A couple of years ago (December 2003), Vanity Fair featured a cover spread and story entitled “TV’s Gay Heat Wave”. To illustrate its point, the magazine put the cast of Will & Grace, Queer Eye‘s Carson Kressley, and Queer as Folk‘s Gale Harold on the front. Written by Ned Zeman, the accompanying article celebrated the growing amount of so-called “Gay TV” in the current season while simultaneously expressing feelings of being a “bit overwhelm(ed)”.
Surely, television over the past couple of years has become more “gay friendly”, so to speak, with shows such as The L Word, Will & Grace, Queer Eye for the Straight Guy, and Queer as Folk to name a few. There have also been a number of recent HBO and Showtime made for cable movies Angels in America, Normal, and A Soldier’s Play that feature gay themes and characters. While this new shift in prime time/premium television towards becoming more inclusive is laudatory, a new trend has developed along with it, something I like to call “queerface”.
In 16th and 17th century Elizabethan theatre, women were prohibited from acting. Roles designed for them were, thus, given to men or small boys who donned makeup, wigs, and the appropriate dress to “become female” for the stage. In late 18th to mid-20th century America, ‘blackface’ was an extremely popular performance tradition. White actors would use makeup and other unflattering accoutrements (accents, ragged clothes) to grossly exaggerate the features and behavior of black people usually in theatre or on film (e.g., Birth of a Nation, Amos & Andy, etc.).
‘Yellowface’, ‘brownface’, and ‘redface’ are all similar performance traditions appropriated by actors almost exclusively white whereby they mask their Caucasian features to play Asian, Hispanic or Native American people, respectively. These various forms of minstrelsy really existed at some point amidst the cultural performance/entertainment tradition, almost all with great popularity. These performance techniques were able to flourish to such a degree because they were created in a time when marginalized members of society were not allowed to fully participate in the various forms of entertainment media, which brings me back around to ‘queerface’.
Why is it that in an era where “Gay TV” has become more and more prominent, gay actors are not being hired to play gay people on TV? For example, Showtime’s groundbreaking series The L Word is a drama that follows the relationships, careers, and lives of a group of lesbians in Los Angeles. Only one of the actresses in the series, Leisha Hailey who plays Alice, has stated openly that she is gay. The rest of the cast all either claim/maintain their heterosexuality (i.e., Jennifer Beals, Sarah Shahi) or refuse to publicly assert it (i.e., Katherine Moennig). On Will & Grace, Eric McCormack, who plays Will Truman, has stated he is heterosexual, while Sean Hayes who plays Jack McFarland, refuses to publicly state his sexual orientation. Even on ER, Laura Innis, who plays lesbian Dr. Kerry Weaver, is straight; she is currently married with two children.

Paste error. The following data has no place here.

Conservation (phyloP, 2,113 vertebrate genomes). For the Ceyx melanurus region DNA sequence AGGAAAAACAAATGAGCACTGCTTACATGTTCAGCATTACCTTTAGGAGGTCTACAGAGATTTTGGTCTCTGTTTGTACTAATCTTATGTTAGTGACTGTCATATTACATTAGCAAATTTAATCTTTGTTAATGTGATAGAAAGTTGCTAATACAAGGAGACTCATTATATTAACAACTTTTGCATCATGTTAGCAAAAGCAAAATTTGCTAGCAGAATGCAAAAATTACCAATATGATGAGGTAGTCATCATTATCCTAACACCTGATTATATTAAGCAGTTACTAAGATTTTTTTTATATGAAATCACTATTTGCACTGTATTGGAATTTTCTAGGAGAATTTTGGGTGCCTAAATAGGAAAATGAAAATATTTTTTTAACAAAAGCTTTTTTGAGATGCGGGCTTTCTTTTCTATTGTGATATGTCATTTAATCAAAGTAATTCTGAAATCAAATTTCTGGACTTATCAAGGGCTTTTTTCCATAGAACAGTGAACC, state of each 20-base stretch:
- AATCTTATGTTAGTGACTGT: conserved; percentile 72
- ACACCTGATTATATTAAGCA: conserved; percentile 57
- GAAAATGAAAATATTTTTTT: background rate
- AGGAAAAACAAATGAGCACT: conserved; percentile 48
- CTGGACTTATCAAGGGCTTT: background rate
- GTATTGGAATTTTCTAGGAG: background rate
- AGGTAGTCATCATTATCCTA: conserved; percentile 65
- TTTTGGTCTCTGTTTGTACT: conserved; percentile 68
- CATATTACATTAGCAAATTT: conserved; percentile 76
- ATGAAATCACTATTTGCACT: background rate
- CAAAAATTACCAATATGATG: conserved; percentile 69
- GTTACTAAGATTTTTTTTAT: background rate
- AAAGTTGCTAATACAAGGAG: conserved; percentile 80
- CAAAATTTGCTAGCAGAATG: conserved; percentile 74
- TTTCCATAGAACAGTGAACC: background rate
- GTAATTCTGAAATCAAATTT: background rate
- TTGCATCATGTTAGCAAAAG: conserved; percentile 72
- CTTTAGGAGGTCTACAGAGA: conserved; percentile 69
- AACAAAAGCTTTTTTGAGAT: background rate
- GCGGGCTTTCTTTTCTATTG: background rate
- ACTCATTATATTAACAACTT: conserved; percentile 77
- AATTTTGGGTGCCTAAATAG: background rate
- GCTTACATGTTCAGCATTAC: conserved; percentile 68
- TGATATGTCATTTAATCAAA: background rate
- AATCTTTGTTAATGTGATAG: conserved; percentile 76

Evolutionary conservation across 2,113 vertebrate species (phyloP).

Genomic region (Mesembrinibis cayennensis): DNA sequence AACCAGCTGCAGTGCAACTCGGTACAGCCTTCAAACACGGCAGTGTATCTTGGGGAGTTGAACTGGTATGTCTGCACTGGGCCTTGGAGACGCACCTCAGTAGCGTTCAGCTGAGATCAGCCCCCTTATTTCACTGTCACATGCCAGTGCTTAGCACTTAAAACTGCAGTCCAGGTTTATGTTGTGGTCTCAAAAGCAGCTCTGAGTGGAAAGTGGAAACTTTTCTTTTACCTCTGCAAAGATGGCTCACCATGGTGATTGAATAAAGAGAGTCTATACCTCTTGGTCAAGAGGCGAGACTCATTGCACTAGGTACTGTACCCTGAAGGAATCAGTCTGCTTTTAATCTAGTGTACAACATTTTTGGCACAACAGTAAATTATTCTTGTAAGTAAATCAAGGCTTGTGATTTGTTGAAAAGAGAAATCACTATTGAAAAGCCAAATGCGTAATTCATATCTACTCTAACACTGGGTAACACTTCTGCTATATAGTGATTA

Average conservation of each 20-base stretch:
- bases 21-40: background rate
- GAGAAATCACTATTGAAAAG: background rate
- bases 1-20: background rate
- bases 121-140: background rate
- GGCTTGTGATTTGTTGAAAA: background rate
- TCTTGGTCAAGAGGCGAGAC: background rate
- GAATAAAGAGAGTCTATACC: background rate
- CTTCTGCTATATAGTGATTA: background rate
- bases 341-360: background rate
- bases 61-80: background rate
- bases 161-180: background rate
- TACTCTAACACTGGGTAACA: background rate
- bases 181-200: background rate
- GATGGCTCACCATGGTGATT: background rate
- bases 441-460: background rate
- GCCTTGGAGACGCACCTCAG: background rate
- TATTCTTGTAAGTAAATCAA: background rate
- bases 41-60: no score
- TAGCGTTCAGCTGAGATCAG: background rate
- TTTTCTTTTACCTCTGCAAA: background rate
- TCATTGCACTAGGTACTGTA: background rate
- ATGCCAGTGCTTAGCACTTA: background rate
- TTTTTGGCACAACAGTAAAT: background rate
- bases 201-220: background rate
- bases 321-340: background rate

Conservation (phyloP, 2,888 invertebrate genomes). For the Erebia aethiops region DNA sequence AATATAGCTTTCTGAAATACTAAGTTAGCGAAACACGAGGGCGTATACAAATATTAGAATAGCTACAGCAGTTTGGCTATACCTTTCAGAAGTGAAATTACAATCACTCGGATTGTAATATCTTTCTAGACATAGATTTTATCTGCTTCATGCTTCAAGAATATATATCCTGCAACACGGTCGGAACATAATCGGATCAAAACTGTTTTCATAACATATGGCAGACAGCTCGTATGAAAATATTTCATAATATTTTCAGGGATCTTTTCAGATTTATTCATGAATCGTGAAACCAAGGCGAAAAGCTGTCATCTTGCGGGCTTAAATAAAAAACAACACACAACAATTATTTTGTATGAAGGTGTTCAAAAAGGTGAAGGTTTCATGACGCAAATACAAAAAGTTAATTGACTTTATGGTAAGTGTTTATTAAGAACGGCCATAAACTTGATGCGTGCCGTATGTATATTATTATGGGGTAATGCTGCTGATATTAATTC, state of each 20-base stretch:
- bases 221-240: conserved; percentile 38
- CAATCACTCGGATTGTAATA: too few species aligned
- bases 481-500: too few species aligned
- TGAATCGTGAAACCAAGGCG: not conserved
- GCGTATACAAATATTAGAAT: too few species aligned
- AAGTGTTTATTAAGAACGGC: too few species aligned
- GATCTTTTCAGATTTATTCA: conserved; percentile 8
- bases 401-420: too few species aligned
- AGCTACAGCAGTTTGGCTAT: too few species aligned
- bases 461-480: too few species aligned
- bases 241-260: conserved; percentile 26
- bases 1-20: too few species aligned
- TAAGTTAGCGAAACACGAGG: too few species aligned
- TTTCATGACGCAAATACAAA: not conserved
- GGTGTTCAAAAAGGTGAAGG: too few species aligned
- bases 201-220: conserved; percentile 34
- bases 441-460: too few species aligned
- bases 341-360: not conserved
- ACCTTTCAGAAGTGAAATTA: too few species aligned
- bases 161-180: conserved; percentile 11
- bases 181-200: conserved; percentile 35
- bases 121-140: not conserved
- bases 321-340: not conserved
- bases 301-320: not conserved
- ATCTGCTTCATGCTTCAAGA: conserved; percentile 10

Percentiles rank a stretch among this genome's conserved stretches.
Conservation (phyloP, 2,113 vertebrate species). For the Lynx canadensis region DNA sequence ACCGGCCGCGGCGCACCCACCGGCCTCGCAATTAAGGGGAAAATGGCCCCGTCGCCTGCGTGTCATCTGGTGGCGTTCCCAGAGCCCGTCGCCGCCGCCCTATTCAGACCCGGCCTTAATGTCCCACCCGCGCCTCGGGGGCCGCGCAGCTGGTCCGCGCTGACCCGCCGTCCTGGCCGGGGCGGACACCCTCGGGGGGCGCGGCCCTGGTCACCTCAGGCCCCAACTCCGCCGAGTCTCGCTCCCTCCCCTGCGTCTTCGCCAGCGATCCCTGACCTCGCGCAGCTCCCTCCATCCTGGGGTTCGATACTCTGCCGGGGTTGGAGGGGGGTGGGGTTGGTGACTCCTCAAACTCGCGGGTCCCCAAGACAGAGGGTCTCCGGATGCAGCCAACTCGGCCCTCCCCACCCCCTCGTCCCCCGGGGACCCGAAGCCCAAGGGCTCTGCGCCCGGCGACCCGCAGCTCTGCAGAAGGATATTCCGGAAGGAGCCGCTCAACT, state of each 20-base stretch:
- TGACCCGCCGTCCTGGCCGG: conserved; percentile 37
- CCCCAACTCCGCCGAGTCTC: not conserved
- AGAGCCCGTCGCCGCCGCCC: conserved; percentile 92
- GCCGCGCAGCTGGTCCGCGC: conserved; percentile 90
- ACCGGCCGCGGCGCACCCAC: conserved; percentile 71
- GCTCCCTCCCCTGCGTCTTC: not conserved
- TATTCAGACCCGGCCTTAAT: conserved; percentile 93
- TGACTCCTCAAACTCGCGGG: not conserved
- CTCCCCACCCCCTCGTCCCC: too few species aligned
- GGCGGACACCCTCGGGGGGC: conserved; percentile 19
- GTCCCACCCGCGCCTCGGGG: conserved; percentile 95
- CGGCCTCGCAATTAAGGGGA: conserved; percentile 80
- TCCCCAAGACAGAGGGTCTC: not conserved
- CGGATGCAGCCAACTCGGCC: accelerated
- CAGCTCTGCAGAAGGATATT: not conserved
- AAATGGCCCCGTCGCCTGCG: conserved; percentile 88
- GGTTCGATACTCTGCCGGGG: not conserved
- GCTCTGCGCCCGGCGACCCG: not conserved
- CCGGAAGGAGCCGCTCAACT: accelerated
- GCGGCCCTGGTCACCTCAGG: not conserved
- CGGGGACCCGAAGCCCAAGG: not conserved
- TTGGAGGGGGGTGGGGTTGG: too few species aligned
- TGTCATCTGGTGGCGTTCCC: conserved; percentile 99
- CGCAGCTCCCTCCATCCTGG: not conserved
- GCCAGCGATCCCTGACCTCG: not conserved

‘Queerface’, the performance practice of heterosexual actors playing lesbian, gay transgender/transsexual or bi-sexual persons, seems to currently be all the rage. With homosexuality a hot button issue in the current social dialogue, it’s no wonder. Yet it’s sad to note that, whatever minor strides have been made in this arena today are milestones compared to the way the portrayal of alternative lifestyles was handled in decades past. In our modern climate, a few LGTB actors may be hired for roles, yet the preponderance of these characters will be given to straight performers.
Which brings me to the question; how does one “play gay”? Is there a trick to it, something more than affecting a vocal quality or skirting a stereotype? The film industry has indeed been encouraging straight actors to play gay for quite some time, and they are often rewarded for it. This Oscar season, Heath Ledger, Jake Gyllenhaal, Phillip Seymour Hoffman and Felicity Huffman are all heterosexual actors who have been nominated for Academy Awards for playing members of the LGBT community. Actors such as Charlize Theron, Cillian Murphy, Peter Saarsgard, Hilary Swank, Tom Hanks, and Ralph Fiennes have also played members of the LGBT population in film roles, many receiving prominent accolades for their efforts.
Yet the issue still remains, is Eric McCormack’s Will Truman an adequate representation of a gay man? Is Will & Grace a modern-day minstrel of gay malehood? How about Bruno Campos’s Dr. Quentin Costa of nip/tuck? Is he an authentic illustration of a bisexual man? Maybe a better question to ask would be; is America in general (or the TV networks, specifically) ready for an LGBT A-List star? Would a Mel Gibson or a Brad Pitt have the same sort of box office power and clout if either one were openly gay or bi? How about Matthew Fox or Keifer Sutherland on the small screen. Would Lost and 24 still be major hits?
By consistently hiring straight actors (by straight actors I mean people who claim to be heterosexual you never know), roles that LGBT actors may want just aren’t going to be available. Also, gayness has become open to interpretation by heterosexual actors. Would a transgender actor do an equally accurate or even good job in comparison to a heterosexual’s “interpretation” of what it means to be transgender? Indeed, it seems the issue of how homosexuality is portrayed, and by whom, gets trickier as the idea is explored. Television has surely come a long way in giving alternative lifestyles a voice. Judging from the casting process of many of these shows, however, it has a much longer way to go.
// Short Ends and Leader
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